The Arts: The Fractious Philadelphians
The departure of Sawallisch within the next few years also bodes well for the Orchestra. Though Sawallisch is extremely well-regarded artistically, hiring a more dynamic maestro will give the Orchestra a chance to secure someone who will also bring with him, or be able to attract, a recording deal. (The shortlist includes Sir Simon Rattle, of the Birmingham Symphony Orchestra, Riccardo Chailly of Amsterdam’s Royal Concertgebouwe Orchestra, the Ausrrian conductor Franz Welzer-Moest, and Esa-Pekka Salonen of the Los Angeles Philharmonic.) In the meantime, though the plan to form its own recording company joint-venture with the musicians has yet to come to fruition, the Orchestra is back on the radio, if only locally on WFLN, and it looks like it will have 13 weeks of national broadcasting next year. In the last year, the Orchestra became the first of the Big Five to broadcast a performance live over the Internet.
The Millennium Task Force, formed after the end of the strike to examine such matters as the Orchestra’s finances and management, has yet to issue its findings. The determinations will not be binding, but coming from a group that combines hard-liners from both sides with three independent mayoral appointees, the task force’s report, expected in November at the earliest, will at least have to be taken seriously by all sides.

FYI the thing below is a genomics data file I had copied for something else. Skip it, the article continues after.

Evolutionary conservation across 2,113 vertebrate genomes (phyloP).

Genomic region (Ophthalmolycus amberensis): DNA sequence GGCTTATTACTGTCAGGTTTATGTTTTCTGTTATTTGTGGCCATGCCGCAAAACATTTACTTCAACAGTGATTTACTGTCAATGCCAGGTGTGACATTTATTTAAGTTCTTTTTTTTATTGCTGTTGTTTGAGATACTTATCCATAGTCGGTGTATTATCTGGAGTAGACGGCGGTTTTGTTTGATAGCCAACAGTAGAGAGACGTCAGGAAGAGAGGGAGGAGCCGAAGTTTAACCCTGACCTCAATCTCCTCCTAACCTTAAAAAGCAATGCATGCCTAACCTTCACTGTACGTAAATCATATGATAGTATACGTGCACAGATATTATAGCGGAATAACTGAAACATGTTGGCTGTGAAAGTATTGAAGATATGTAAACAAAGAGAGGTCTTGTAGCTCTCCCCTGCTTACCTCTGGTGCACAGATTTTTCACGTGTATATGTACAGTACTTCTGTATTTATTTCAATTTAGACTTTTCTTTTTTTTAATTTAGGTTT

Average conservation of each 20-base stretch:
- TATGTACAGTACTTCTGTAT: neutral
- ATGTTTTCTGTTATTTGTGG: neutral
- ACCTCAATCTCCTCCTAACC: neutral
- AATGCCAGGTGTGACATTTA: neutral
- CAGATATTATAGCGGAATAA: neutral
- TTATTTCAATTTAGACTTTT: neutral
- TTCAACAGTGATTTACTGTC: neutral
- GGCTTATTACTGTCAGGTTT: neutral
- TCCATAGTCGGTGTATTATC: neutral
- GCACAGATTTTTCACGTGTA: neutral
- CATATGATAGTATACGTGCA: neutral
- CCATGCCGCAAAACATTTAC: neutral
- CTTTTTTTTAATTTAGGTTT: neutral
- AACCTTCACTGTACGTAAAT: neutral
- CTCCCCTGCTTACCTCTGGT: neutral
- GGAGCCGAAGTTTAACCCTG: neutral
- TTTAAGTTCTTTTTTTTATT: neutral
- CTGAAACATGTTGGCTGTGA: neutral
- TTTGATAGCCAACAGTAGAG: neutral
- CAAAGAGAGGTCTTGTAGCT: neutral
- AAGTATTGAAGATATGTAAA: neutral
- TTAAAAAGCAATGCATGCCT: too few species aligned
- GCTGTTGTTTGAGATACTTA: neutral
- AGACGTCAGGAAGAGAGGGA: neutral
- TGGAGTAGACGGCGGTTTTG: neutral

Hazier is the question of how the Orchestra will surmount its less tangible challenges. The musicians no doubt mean it when they say recording and broadcasting deals — not warm, empathic grips — are what they need to be happy, but until they recognize the unity of mission they share with management, the Philadelphia Orchestra will likely remain a torn, inefficient body slouching clumsily on into an uncertain future. It may be more important now than ever for the Orchestra to act on the plan, to get professional help. As the analyst of another neurotic patient, Philip Roth’s Portnoy, said: “Now vee may perhaps to begin. Yes?